Turning to the tax issues of most interest and concern:
The Chinese government has introduced various investment incentives in order to attract foreign investment into China. One of these incentives includes Caishui  102 (Circular 102) in 2018, which provides foreign investors with a withholding tax (WHT) deferral incentive for profit reinvestments in China. Foreign investors, especially multinational companies intending to make further investment in China, have shown much interest in the incentive.
From a transaction structure perspective, we have continued to see an increase in the number of foreign investors exiting their investments via direct transfers of China wholly-foreign owned enterprises (WFOEs) to other Chinese entities or onshore funds. While this eliminates Announcement 7 indirect transfer issues (which are further discussed below), this could potentially result in the foreign seller having a lower tax cost base and, consequently, a higher capital gain tax liability on the sale.
For those M&A transactions undertaken by way of offshore indirect transfer of Chinese assets (i.e. disposal of an offshore company which holds Chinese assets), Announcement 7 continues to be a contentious topic. This is mainly due to the uncertainty in the calculation of the tax cost base, which is still determined in an inconsistent manner across tax districts in China. In some instances, the local Chinese tax bureaus may allow the full offshore acquisition cost, originally paid by the disposer, to be deducted in determining the disposal tax on the capital gain. However, in other cases, only the China WFOE's registered capital (which is typically lower) can be deducted.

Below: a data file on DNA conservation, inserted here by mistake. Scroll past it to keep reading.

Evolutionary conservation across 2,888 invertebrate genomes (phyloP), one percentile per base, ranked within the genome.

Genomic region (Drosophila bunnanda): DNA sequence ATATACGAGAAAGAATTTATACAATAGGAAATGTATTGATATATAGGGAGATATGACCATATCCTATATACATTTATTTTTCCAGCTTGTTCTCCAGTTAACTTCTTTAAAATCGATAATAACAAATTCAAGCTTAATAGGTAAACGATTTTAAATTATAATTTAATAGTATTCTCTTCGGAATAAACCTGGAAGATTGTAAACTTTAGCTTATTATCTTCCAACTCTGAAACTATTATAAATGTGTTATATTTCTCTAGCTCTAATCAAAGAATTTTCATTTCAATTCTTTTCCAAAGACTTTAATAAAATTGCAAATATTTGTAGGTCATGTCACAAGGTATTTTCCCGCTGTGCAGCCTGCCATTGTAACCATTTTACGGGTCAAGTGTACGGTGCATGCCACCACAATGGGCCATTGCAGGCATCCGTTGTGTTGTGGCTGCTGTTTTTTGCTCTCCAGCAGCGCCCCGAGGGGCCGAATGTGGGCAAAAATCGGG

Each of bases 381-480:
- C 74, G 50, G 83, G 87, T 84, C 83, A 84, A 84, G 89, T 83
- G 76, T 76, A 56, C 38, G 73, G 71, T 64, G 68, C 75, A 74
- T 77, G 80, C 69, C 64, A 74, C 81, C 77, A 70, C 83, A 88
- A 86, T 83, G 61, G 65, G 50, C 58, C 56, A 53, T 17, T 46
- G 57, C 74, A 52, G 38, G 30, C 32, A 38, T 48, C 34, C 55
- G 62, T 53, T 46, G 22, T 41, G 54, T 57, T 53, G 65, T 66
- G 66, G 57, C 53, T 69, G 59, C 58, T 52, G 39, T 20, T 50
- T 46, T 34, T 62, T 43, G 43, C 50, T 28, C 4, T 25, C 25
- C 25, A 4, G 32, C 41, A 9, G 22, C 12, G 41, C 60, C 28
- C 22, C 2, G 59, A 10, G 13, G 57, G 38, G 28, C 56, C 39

In this article, we will discuss typical tax due diligence (TDD) issues, including the challenges and opportunities in the real estate and education sectors, with a particular focus on the challenges with offshore indirect transfers. We will also discuss the Circular 102 WHT deferral incentive and share practical insights on securing it with the local tax authorities.
Typical TDD issues in the real estate and education sectors
Typical TDD issues in the real estate sector
Over the past two years, we have seen a rebound in M&A activity in the real estate sector. Domestic and foreign investors who are keen to partake in the explosive growth of this hot sector should give due consideration to the following tax issues when conducting a TDD: